Sporting a striking jade green jumpsuit and fine mesh stockings on Rod Laver Arena, the 16th seed wasted no time in getting out of the blistering Melbourne heat and said it was good to be back.
“The last time I was here I was pregnant and playing at the same time which is insane,” she said.
“It’s weird walking back on, by myself this time, it feels good. I have so many memories from last time I was here.”
Bidding for an eighth Melbourne Park crown, few are betting against Williams despite her lowly seeding and she next faces Canadian Eugenie Bouchard who eased past China’s Peng Shuai.
Williams played at the mixed teams Hopman Cup in Perth this month, but her appearance on Tuesday was her first outing on tour since a meltdown in losing the US Open final to Naomi Osaka in September.
Japan’s Osaka, seeded four, begins her campaign in the night match on Rod Laver Arena against Poland’s Magda Linette following Novak Djokovic’s first outing.
Sixth seed Karolina Pliskova easily progressed, as did Williams’ sister Venus, who incredibly played her first Grand Slam tournament 22 years ago.
Unseeded, she booked a place in round two by beating 25th seed Mihaela Buzarnescu over three tough sets.
Seventh seed Karolina Pliskova, who has made the quarter-finals in her last two appearances at Melbourne Park, also went through, but 10th seed Darya Kasatkina slumped out to Switzerland’s Timea Bacsinszky.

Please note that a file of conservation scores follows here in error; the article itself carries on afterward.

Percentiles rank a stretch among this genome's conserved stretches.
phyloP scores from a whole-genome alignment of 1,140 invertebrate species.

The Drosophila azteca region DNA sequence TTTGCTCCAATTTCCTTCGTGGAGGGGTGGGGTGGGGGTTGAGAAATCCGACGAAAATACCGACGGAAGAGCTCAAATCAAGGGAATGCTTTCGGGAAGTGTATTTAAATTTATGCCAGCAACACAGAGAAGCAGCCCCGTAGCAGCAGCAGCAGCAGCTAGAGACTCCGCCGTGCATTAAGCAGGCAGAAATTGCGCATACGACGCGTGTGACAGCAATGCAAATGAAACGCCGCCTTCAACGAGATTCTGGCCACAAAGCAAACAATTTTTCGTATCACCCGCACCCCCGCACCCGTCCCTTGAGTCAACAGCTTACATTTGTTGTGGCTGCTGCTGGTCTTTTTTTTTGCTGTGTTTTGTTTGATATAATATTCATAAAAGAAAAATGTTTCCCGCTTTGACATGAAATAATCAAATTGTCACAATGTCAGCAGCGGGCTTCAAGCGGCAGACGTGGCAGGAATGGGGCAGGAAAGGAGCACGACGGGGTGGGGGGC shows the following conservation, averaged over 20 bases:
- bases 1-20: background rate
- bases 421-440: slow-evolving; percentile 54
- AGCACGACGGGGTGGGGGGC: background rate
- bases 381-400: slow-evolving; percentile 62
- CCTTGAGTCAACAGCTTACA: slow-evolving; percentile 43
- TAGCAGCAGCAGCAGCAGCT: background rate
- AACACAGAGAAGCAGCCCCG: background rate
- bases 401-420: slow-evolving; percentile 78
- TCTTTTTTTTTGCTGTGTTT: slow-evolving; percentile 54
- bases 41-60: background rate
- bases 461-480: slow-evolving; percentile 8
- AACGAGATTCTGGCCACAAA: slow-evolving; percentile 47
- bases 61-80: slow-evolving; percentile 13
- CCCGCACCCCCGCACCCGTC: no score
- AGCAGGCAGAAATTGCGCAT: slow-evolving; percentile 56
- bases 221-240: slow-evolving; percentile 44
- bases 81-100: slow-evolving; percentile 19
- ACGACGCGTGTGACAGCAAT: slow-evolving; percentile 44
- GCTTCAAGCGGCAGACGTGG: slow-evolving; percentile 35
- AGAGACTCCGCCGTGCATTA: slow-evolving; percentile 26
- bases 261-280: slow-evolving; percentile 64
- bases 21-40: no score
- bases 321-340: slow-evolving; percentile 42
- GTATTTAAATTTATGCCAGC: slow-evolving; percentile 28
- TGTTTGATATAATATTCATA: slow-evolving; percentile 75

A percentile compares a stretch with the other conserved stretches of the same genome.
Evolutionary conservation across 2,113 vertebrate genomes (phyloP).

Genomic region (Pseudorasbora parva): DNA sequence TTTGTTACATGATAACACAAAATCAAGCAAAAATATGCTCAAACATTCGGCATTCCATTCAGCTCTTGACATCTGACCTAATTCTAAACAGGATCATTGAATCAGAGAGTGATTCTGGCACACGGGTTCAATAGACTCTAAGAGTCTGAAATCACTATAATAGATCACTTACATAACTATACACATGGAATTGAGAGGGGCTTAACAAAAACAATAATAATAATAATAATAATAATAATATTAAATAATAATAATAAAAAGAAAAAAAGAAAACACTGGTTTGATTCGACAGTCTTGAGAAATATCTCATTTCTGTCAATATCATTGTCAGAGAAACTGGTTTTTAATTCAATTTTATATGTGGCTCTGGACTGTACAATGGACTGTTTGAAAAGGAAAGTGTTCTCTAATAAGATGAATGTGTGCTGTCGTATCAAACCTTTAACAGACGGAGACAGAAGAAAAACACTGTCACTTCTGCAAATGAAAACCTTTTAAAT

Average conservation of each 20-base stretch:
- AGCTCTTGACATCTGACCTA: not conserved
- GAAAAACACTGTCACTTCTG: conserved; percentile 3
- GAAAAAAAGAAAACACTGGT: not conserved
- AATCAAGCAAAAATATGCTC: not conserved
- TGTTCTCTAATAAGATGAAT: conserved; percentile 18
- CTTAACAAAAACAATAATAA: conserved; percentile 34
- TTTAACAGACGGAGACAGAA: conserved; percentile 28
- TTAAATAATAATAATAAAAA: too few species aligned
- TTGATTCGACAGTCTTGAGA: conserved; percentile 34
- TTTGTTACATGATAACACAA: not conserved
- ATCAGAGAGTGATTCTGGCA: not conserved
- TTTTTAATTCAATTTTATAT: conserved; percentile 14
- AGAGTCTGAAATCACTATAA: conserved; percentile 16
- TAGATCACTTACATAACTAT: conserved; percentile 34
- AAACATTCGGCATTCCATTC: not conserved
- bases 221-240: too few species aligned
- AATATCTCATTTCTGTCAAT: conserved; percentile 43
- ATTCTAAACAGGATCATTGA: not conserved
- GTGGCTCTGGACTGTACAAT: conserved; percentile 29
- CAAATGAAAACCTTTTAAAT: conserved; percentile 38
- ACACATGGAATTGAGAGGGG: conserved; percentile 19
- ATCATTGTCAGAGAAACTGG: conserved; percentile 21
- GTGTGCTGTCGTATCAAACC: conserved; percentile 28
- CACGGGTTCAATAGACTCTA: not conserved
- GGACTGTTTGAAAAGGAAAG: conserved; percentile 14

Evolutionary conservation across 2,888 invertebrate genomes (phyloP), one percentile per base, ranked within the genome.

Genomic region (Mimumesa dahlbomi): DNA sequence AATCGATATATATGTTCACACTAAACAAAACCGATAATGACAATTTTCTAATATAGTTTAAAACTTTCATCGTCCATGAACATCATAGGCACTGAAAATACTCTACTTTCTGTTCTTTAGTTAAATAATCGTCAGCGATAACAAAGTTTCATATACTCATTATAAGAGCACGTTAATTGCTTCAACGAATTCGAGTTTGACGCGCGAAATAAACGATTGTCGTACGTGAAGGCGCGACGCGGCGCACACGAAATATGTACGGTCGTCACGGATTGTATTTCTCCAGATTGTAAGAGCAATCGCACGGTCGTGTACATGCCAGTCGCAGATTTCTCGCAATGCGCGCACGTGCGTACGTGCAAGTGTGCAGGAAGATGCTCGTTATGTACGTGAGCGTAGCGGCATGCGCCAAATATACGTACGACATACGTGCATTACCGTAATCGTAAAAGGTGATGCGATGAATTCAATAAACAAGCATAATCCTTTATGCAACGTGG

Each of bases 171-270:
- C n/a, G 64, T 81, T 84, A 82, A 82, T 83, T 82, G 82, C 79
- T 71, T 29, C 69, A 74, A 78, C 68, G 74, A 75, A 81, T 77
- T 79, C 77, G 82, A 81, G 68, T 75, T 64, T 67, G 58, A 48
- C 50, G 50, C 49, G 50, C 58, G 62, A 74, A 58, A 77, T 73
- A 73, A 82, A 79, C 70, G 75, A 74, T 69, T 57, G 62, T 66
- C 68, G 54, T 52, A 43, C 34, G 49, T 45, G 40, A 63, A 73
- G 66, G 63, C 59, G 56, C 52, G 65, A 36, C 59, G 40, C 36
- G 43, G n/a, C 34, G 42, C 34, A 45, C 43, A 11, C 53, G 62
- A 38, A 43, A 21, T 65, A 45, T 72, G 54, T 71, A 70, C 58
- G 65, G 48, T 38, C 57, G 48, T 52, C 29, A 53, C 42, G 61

American Madison Keys, who reached the semis at the French and US Open last year, as well as the quarters in Melbourne, ensured she too lived to fight another day, crushing local wildcard Destanee Aiava.
Last year’s beaten finalist and world number one Simona Halep plays Kaia Kanepi later.
Done everything right
Like Williams, men’s world number one Djokovic is also gunning for a piece of history as he looks to win a record seventh Australian Open title.
The Serb starts against American qualifier Mitchell Krueger.
Fourth seed Zverev, who is looking to win his first Slam title and establish himself as a serious threat to Djokovic, Roger Federer and Rafael Nadal, cruised past Aljaz Bedene 6-4, 6-1, 6-4.
“I’ve had about 86 injuries and the ankle is still a bit swollen,” said the 21-year-old.
“But I’ve done everything right in my preparation. Now I either play well or I don’t.”
Eighth seed Kei Nishikori, who won in Brisbane last week, looked down and out against little known qualifier Kamil Majchrzak, losing the first two sets before the Pole began badly cramping.
He bravely fought on before calling it a day after winning just two of the next 17 games.
“I was trying to play but he was playing amazing tennis. I have to be happy that I didn’t lose today,” said a relieved Nishikori, who next faces Croat Ivo Karlovic.
Elsewhere, 12th seeded Italian Fabio Fognini beat Spain’s Jaume Munar, who retired with cramps while two sets down.
The 2014 champion Stan Wawrinka also benefited from an opponent pulling out, with Ernests Gulbis calling it quits after hurting his back in the second set.
South Korea’s Chung Hyeon, a giantkiller last year when he beat Zverev and Djokovic on the way to the semi-finals, demonstrated his fighting qualities again, coming from two sets down to beat American Bradley Klahn.